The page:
Contract awarded for Watson Island demolition

NRI Group is in the planning stages with Stantec to determine which portions of Watson Island will be decommissioned

Watson Island has found its industrial grim reaper.

More than a few things may be headed to the mechanical afterlife through the decommissioning of a very large portion of what was once the Watson Island Pulp Mill. Its assets will be removed by NRI Group, an Ontario-based asset management firm familiar with paper mill sites throughout North America.

“We are pleased to be able to move forward with the decommissioning of the pulp mill, which will enable the site to be repurposed so that Watson Island can again contribute to the economy of Prince Rupert,” said Mayor Lee Brain last week.

Currently NRI Group, who earlier signed the demolition contract with the city, is in the planning stages with Stantec, an engineering consultant, to determine which portions of Watson Island will be decommissioned as part of a complete two-year process that will begin on the island immediately.

“Right now they’re doing preliminary work on budgets and estimates and that type of thing and what the plan is exactly going to look like,” said the mayor.

To whom the assets may be sold to and what will be retained is also part of the planning process.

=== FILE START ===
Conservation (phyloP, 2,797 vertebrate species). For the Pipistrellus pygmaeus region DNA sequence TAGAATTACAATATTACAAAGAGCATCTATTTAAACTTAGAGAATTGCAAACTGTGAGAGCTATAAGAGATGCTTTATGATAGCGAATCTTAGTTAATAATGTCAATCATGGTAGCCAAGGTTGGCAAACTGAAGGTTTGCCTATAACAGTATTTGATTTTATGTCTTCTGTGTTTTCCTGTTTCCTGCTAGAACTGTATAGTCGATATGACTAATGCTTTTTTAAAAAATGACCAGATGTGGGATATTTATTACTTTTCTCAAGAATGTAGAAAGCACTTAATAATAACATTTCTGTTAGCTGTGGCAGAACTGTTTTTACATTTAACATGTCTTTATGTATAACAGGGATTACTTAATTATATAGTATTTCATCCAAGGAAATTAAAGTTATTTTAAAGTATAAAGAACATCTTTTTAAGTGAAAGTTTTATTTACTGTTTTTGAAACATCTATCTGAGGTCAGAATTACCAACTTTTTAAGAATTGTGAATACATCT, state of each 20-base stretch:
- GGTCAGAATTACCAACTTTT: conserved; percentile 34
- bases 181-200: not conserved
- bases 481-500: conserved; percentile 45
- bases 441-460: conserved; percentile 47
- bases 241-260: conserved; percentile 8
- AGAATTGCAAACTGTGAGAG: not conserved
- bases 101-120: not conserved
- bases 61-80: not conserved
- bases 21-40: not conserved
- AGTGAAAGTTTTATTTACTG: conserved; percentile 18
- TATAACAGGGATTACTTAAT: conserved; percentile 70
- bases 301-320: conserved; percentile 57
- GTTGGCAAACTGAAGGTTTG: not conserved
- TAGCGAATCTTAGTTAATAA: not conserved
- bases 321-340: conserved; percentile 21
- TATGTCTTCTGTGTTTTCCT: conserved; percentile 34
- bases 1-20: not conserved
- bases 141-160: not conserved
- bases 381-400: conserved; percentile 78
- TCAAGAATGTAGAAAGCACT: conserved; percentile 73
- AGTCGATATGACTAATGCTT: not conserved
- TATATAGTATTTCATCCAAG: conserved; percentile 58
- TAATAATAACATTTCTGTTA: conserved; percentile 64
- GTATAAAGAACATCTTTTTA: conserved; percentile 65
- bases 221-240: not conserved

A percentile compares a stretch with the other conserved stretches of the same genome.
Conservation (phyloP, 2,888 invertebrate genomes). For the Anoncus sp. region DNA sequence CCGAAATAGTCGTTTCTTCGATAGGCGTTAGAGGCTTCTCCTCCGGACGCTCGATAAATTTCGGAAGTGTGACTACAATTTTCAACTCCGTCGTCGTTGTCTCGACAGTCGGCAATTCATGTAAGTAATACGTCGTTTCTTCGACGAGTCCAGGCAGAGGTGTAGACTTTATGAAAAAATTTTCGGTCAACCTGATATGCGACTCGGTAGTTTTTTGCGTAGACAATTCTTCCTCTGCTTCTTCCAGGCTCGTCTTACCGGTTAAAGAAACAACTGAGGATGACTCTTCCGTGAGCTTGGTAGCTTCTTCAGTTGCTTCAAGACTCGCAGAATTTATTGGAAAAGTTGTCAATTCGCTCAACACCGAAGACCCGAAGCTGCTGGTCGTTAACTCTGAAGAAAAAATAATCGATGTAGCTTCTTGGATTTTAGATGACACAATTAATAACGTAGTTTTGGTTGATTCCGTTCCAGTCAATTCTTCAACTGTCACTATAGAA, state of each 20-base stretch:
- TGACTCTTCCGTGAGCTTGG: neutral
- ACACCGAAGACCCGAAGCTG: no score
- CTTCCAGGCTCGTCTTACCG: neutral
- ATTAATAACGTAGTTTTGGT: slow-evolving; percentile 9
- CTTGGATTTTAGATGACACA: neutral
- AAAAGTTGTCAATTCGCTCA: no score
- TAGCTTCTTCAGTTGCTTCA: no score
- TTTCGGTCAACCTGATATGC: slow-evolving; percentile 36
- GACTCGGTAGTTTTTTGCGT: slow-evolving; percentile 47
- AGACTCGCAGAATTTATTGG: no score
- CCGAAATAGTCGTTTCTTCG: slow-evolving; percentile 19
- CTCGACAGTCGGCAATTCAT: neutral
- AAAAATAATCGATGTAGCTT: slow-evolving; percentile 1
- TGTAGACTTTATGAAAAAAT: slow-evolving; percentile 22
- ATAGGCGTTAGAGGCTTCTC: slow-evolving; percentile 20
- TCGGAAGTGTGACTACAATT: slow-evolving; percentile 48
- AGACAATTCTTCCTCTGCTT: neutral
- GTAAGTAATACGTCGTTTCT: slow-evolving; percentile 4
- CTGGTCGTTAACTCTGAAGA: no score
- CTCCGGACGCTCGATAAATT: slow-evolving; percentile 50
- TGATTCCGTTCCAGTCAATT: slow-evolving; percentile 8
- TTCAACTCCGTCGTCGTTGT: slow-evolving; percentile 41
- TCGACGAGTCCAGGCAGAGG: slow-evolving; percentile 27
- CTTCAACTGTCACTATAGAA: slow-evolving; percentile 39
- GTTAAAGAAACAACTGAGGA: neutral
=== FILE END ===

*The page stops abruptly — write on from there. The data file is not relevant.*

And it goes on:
There are some areas that won’t be affected by the decommissioning and have been identified as being in good standing condition, such as office buildings, but the majority of the site will be decommissioned.

What the city would like to see happen with that land is still up in the air due to a legal dispute between WatCo, a wholly-owned company of Colonial Coal, and the city regarding who owns the land.

“We still have a certificate of pending litigation (CPL) on the island through our legal claim with WatCo … Basically until that CPL is removed, we can’t really sell the island right now,” said Mayor Brain.

“It’s a very attractive piece of property. It has huge strategic value for the region. It’s got a wharf access, rail access and truck access. If the site were to be cleaned up and flattened and ready for industrial use, we believe that it could really contribute to Prince Rupert’s economy, get the tax base expanded again and be a really good compliment to other industries that are trying to settle here.”